Peredur was a chieftan from the North of Britain, York to be exact. But like many other Northern heroes he became localised in Wales and was the subject of a number of tales, telling of his feats and wanderings.

The tale of Peredur, as we know it, belonged to the 13th Century.

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A description of all the ancient monuments, rites and customs within the Monastical Church of Durham before the suppression. Written in 1593. Facsimile of 1842 Surtees ed.

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A facsimile reprint from Anecdota from Irish Manuscripts edited by Bergin, Best, Meyer and O'Keefe, vol. V., Hodges Figgis & Co., Dublin, 1913.

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Jessie L. Weston's English prose renderings of these two Old English metrical romances is no. V of the series Arthurian Romances Unrepresented in Malory's "Morte d'Arthur." It was first published by David Nutt in 1902, and is here reprinted as a facsimile of that edition.

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Jessie L. Western's English translation from Wauchier de Denain's section of the Conte del Graal is no. VII of the series Arthurian Romances Unrepresented in Malory's "Morte d'Arthur." It was first published by David Nutt in 1907, and is here reprinted as a facsimile of that edition.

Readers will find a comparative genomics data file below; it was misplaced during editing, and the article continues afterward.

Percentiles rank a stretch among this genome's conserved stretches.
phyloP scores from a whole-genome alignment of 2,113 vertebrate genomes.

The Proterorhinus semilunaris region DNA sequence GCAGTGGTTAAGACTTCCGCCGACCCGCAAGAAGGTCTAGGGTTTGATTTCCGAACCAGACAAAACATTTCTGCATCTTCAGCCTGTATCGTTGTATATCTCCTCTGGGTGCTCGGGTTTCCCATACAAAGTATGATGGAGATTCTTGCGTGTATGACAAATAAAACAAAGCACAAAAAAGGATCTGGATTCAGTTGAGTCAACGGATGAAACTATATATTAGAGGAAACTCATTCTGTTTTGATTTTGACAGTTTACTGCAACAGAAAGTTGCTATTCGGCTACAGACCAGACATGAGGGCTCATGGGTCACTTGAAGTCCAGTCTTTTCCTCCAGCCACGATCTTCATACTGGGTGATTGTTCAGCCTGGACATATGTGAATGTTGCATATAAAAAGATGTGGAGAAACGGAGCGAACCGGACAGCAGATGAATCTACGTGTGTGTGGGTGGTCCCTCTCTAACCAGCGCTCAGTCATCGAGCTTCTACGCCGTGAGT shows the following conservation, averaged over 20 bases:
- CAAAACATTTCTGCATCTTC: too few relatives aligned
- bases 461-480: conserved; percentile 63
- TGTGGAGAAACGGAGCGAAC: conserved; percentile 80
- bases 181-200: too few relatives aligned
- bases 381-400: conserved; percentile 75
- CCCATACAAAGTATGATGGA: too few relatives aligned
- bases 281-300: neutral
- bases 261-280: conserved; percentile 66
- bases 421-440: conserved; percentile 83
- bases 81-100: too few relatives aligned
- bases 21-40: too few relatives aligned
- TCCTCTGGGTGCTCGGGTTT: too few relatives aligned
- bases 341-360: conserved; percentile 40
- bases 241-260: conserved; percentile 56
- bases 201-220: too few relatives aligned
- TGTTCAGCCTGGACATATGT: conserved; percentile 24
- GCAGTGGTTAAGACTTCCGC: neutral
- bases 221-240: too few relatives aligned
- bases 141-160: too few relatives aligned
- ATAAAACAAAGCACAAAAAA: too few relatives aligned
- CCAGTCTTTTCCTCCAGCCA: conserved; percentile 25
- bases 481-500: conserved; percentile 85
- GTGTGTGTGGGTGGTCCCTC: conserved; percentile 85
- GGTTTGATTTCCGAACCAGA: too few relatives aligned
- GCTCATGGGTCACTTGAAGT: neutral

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Jessie L. Weston's English renderings of three versions from the Conte del Graal, Diu Crone, and the Prose Lancelot is no. VI of the series Arthurian Romances Unrepresented in Malory's "Morte d'Arthur." It was first published by David Nutt in 1904, and is here reprinted as a facsimile of that edition.

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This book, illustrated by the author's endearing drawings, takes the reader to twenty specially selected places with origins reaching right back into the earliest times. Many of them are endowed with curiously delightful legends and traditions unique to this mysterious and enchanting part of lowland Britain. These particular places have within their local history and traditions, the rare opportunity to take the reader far away into a magical bygone time.
This is the second book on Somerset lege.......